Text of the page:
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Population Health, the Triple Aim, and the Health Effects of Social Services
December 24, 2016

Population Health, the Triple Aim, and the Health Effects of Social Services

How, or if, America will ultimately achieve better integration of medical and social services is an open question.

This article was written by Jon Christianson, PhD, Medica Research Institute senior fellow, and James A. Hamilton chair in health policy and management at the School of Public Health at the University of Minnesota.

A few months ago, I was driving through a small community in southern Minnesota that, according to its residents, was the first town west of the Mississippi founded by Norwegian immigrants. (To you, this may sound like the answer to a very difficult trivia question, but it has more significance to some of us in this part of the world!) The town was in the midst of celebrating Norwegian Constitution Day. In Norway, the celebration consists mostly of children’s parades and other events that highlight and reaffirm that country’s shared cultural values. Coincidentally, it also was the last day for potential grantees to submit proposals to participate in CMS’ Accountable Health Communities (AHC) initiative. If you are familiar with the AHC model, you probably guessed the connection.
 
The AHC initiative provides an interesting example of how health services research can influence US health policy development over time, and perhaps even change the way health policy is viewed in a broader sense. Somewhat arbitrarily, one could argue that this particular journey began with the emergence of “population health” as both a term and a framework for assessing the performance of our health care system. Three of the leading players in the story are David Kindig, MD, PhD; Don Berwick, MD, MPP, FRCP; and Elizabeth Bradley, PhD, MBA; all are well-known health services researchers but also expert translators of their work to policy makers. Berwick took the further step of “crossing over” to direct the actual implementation of health policy as acting head of CMS.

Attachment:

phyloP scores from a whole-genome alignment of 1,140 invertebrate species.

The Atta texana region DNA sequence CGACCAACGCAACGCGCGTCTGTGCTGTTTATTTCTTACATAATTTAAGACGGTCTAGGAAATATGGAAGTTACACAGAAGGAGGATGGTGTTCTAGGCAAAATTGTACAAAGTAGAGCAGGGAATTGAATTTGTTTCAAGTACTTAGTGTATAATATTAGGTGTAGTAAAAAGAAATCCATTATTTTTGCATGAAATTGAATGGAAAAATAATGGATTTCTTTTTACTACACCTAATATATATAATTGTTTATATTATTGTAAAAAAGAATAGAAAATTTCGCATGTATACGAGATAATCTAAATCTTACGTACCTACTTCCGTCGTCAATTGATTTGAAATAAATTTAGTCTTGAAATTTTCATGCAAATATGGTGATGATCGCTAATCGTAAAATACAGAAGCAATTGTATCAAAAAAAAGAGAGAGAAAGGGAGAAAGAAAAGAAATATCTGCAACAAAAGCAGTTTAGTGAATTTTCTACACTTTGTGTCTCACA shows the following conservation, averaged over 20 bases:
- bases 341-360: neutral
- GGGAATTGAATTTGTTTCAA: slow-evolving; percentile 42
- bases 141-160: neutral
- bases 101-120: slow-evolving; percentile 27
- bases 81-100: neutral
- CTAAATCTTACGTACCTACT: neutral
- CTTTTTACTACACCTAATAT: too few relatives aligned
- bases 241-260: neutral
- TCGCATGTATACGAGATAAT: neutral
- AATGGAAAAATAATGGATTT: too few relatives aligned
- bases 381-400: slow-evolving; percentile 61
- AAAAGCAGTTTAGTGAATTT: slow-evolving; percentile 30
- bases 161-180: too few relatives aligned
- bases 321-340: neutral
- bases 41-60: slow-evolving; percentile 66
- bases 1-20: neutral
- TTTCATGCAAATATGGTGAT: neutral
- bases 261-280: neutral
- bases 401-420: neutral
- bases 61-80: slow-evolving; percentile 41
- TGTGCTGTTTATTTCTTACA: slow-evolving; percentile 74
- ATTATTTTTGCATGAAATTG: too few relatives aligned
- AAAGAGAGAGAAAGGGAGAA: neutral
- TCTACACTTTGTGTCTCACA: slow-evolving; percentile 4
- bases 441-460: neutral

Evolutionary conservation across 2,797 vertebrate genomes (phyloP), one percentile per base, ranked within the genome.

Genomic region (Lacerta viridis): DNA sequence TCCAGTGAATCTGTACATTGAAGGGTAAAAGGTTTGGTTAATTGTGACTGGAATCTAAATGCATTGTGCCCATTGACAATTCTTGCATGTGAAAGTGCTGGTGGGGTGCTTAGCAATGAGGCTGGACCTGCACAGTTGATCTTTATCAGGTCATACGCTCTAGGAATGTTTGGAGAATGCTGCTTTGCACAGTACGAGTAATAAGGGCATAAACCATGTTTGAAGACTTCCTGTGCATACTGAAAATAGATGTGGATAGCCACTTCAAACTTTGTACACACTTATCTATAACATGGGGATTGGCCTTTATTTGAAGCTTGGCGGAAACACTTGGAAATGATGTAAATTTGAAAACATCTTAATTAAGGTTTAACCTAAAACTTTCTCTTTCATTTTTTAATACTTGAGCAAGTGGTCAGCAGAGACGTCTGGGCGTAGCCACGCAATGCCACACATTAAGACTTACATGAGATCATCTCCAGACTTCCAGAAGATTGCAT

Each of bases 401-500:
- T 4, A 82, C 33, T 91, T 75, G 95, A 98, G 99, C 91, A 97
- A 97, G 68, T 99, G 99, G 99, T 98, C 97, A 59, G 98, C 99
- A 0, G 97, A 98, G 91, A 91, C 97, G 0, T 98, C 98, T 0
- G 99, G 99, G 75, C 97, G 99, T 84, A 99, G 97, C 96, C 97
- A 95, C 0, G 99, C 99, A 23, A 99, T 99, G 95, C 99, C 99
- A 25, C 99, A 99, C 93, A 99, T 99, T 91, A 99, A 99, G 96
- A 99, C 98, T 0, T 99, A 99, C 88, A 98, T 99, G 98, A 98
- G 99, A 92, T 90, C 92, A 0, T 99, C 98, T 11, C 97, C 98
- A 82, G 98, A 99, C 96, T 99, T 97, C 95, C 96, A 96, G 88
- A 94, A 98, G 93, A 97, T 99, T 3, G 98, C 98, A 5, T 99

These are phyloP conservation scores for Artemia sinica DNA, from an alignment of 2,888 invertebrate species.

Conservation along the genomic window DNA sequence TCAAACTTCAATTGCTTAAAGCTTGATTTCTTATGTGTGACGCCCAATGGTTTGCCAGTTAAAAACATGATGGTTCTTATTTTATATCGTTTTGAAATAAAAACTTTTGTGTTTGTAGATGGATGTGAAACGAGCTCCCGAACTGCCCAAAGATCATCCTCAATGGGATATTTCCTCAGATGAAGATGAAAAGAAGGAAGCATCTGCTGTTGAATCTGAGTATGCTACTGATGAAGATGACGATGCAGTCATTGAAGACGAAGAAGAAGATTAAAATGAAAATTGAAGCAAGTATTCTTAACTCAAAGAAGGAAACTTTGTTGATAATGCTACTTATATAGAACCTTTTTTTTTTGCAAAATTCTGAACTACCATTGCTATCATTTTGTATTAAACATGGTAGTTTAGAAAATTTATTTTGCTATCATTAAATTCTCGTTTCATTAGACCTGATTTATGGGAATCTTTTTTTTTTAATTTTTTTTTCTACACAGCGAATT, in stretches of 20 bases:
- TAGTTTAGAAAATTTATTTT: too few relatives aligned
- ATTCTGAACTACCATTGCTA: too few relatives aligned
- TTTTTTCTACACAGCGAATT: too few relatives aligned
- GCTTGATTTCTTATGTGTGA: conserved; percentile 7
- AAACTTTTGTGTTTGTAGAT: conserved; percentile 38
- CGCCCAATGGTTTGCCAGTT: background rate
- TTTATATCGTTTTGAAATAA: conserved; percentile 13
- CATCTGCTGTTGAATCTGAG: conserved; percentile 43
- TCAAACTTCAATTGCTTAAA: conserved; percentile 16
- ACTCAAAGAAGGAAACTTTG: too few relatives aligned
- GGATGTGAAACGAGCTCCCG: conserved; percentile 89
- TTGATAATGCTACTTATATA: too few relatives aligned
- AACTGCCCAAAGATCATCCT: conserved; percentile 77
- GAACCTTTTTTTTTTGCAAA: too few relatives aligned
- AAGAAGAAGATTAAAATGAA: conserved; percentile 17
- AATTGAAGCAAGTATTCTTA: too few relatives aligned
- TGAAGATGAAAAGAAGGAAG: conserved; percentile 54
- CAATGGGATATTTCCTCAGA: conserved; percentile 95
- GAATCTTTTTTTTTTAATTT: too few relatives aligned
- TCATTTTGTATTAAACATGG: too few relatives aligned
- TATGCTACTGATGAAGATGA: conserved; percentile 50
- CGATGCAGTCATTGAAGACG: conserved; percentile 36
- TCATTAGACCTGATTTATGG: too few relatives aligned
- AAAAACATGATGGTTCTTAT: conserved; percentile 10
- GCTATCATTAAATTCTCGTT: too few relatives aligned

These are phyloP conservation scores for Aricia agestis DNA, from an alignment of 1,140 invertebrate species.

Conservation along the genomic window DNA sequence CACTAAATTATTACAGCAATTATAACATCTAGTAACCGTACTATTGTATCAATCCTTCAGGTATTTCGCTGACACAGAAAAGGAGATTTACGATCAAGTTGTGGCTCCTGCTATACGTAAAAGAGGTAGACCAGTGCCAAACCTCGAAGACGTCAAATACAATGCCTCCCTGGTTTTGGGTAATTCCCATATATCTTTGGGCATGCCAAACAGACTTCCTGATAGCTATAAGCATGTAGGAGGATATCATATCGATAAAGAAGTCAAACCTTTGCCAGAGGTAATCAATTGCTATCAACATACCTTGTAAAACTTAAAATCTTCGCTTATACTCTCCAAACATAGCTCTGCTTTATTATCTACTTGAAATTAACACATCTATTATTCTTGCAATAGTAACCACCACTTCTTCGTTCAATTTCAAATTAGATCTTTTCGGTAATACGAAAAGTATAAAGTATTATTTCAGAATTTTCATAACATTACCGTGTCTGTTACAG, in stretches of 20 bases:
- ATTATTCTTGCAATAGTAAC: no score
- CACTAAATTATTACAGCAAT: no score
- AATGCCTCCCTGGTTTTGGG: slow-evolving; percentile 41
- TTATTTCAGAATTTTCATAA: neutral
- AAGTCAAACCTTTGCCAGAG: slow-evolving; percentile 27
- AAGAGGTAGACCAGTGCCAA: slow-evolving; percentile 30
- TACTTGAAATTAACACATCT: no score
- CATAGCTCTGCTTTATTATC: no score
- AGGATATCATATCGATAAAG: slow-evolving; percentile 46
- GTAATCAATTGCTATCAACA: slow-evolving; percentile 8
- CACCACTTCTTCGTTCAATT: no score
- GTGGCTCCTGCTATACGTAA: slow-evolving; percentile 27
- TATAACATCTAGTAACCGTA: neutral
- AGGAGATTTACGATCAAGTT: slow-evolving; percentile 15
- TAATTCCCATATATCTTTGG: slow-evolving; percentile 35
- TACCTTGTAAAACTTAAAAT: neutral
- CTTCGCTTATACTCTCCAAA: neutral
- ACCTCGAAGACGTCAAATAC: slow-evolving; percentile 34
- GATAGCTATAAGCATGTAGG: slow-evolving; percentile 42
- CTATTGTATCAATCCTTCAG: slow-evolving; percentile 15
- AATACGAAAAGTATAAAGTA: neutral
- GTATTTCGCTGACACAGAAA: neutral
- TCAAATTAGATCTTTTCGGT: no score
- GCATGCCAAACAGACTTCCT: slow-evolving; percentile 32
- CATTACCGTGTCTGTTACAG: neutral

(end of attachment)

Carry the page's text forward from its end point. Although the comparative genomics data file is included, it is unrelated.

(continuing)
The Concept of Population Health: Laying the Foundation

The concept of “population health” has been discussed for decades, but it was elevated to a much higher level of consciousness through an article published in 2003 by Kindig and Canadian colleague Greg Stoddart, PhD.1 In their article, “What Is Population Health?,” they offered a very brief, but also very broad, definition: “…the health outcomes of a group of individuals, including the distribution of such outcomes within the group.” (p. 380) They followed with the suggestion that population health could be thought of as a field of study: “…the field of population health includes health outcomes, patterns of health determinants, and policies and interventions that link these two.” (p. 380) The authors offered specifics in each of these areas, but anticipated that some readers might find their definition too broad to be useful. (p. 382) They were right.

Since then there have been a number of attempts to revise the definition and, in some cases, provide more specifics through the addition of modifiers (eg, population health management, population health medicine).2 Other efforts have sought to distinguish the use of “population health” to describe residents of a geographic area (“total” population health) from its application to specific subgroups of the population defined by disease state, sociodemographic characteristics, or organizational affiliation.2

In this ongoing discussion of how best to think about and measure “population health,” it’s easy to overlook other observations made by the authors. Of particular importance for our purposes, they noted that the determinants of “population health” (in addition to good quality medical practice) were likely to include such factors as “the social environment (income, education, employment, social support, culture) and the physical environment (eg, air and water quality)”1 (page 381). The implication was that improving population health—as measured by such things as mortality and quality-adjusted life years—requires not only better, more cost-effective medical care and social services, but also improved coordination of services across these domains and possibly a different balance between the 2.
 



 
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